Fortunately for acne sufferers, doctors know enough nowadays to finally clear up some long-standing acne myths. For example, vigorous scrubbing and harsh cleansing makes acne worse, not better. And acne seems to have almost nothing to do what you eat, and almost everything to do with the type of skin you have and what you slather on it (good news for fried food lovers). But what about the notion that exercise aggravates or even causes acne? Do you have to give up your morning run if you want clear skin?
As it turns out, while there is some evidence that very vigorous exercise may contribute to acne, moderate exercise doesn’t cause or aggravate acne. In fact, it actually helps clear the skin of acne sufferers.
There are several reasons for this. First, exercise makes your heart work harder and your blood flow faster. Faster-moving blood carries more oxygen to your skin and carries more waste products away, which nourishes your skin and protects its overall health. Second, while it doesn’t necessarily detoxify your body, exercise does flush unwanted cellular debris out of your system – mainly as you sweat.
That said, exercise can aggravate or promote acne in some indirect ways. For example, equipment or clothing that is too tight and doesn’t allow your skin to “breathe” can trap impurities, such as bacteria and dead skin cells, against your skin. It can also create friction, which can lead to chafing and a type of rash called acne mechanica. If you exercise outdoors, the very sunscreen that protects your skin from toasting can clog up your pores and cause breakouts. And because it quickly breeds bacteria that can settle in your pores, sweat can promote acne if it stays on the skin too long.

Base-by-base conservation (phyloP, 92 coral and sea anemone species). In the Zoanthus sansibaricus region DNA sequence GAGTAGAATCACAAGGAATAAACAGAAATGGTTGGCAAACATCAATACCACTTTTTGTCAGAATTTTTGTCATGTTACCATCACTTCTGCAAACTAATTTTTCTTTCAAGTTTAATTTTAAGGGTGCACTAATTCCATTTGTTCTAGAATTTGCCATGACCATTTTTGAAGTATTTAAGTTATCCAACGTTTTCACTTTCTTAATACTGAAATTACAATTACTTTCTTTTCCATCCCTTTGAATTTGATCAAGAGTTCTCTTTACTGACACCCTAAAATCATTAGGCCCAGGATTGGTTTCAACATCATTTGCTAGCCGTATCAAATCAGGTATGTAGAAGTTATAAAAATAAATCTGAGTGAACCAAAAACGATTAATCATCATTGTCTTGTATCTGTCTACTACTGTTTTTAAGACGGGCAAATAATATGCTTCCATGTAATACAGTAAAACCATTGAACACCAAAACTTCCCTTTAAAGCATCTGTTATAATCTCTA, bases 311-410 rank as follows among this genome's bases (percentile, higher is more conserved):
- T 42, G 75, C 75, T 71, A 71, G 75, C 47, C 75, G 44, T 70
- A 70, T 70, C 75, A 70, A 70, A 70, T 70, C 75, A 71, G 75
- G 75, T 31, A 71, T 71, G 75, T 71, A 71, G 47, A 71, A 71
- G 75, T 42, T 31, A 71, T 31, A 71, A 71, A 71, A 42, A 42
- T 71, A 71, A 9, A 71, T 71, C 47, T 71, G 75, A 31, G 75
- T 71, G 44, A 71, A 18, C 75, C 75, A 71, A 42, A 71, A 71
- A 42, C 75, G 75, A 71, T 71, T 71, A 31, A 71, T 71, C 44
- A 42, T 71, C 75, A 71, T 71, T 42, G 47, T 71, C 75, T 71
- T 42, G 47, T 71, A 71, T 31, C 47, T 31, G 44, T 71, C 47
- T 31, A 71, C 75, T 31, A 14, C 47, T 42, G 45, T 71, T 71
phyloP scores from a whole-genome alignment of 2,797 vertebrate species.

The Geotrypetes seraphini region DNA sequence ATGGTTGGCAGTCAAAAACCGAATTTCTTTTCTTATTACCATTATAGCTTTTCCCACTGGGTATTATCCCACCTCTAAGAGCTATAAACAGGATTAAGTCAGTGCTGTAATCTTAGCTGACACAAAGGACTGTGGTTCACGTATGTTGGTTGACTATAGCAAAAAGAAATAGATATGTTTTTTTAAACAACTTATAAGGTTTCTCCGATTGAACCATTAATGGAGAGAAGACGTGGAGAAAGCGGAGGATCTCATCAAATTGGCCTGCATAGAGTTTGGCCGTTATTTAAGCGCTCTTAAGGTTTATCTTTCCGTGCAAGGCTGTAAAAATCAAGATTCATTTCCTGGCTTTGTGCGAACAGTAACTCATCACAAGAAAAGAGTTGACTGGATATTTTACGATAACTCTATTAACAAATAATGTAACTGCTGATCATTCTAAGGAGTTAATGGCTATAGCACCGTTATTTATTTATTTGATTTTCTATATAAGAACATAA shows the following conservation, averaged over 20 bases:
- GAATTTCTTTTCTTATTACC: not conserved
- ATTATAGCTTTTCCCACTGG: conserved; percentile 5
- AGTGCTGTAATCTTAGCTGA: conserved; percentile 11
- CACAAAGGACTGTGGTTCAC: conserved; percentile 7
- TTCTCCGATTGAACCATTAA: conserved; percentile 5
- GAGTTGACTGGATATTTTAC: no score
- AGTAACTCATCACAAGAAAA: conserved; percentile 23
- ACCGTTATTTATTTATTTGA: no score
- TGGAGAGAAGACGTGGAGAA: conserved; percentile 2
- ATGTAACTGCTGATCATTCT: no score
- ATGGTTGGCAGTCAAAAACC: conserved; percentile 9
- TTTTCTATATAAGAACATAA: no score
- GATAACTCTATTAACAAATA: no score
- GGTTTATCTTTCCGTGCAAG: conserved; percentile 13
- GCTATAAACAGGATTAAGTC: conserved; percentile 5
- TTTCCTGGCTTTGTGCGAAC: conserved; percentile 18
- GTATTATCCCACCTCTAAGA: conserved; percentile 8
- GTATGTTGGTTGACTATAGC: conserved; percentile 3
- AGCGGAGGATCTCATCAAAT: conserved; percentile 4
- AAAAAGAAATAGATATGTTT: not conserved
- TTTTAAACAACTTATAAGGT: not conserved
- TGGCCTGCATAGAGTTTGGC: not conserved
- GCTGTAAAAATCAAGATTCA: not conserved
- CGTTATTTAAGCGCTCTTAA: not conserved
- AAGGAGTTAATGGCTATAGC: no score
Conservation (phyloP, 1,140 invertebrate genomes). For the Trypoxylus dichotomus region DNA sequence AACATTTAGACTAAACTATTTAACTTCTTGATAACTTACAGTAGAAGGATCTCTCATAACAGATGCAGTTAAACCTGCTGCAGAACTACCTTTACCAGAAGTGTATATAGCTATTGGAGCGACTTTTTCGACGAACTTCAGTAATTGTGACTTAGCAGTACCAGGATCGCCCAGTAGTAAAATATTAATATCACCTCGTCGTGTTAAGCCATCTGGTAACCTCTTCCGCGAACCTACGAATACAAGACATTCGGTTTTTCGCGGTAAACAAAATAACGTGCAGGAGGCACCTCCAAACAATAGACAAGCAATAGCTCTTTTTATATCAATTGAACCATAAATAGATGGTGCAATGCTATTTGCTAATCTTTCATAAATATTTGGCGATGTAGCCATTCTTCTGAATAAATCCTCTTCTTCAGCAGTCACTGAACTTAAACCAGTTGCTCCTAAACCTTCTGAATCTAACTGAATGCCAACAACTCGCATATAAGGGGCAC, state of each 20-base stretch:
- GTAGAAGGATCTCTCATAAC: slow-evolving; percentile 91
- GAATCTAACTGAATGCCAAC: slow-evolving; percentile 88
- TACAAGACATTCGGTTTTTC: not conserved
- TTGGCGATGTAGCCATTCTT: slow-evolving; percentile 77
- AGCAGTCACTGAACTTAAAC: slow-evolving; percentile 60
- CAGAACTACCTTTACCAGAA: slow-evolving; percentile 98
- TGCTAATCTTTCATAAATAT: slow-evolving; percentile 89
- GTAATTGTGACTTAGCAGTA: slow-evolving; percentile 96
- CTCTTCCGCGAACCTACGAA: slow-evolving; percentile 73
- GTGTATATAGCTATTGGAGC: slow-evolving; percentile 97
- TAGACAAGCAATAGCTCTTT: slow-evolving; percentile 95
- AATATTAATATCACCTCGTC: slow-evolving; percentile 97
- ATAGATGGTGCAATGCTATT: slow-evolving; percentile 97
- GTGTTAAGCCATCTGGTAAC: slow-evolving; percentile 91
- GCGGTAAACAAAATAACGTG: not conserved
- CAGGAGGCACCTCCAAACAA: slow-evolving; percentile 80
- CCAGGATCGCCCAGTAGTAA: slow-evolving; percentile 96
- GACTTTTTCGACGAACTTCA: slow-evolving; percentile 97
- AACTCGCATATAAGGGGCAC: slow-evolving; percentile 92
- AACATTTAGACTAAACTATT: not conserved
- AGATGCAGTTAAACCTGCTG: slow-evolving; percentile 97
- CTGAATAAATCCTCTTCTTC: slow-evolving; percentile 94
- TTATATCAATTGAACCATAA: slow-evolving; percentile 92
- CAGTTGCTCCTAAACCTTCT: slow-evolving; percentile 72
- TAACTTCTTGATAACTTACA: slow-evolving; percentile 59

Fortunately, there are a number of preventative measures you can take to lessen the chances of exercise-related breakouts.
- Begin with clean skin. Having clean skin before you exercise lessens your chances of bacteria and debris buildup in your pores.
- Wear loose clothing made from natural, breathable fabrics like cotton. Avoid lycra and polyester fabrics, even if they’re blends. Any tight-fitting clothing, such as a hat or headband, should be made from fabric that wicks moisture away from your skin.
- Choose an oil-free sunscreen labeled “non-comedogenic.” This term means that a product does not contain ingredients that clog pores or contribute to acne.
- When drying your sweat from your face or body, always pat, and never rub.
- Remove sweaty clothing as soon as possible.
- Shower immediately after exercising.
- Use a medicated exfoliating cleanser to clean your skin. Don’t rub your skin too vigorously, and don’t apply harsh toners. It seems counterintuitive, but drying out your skin can cause your sebaceous glands –those that produce your skin’s protective oils – go into overdrive.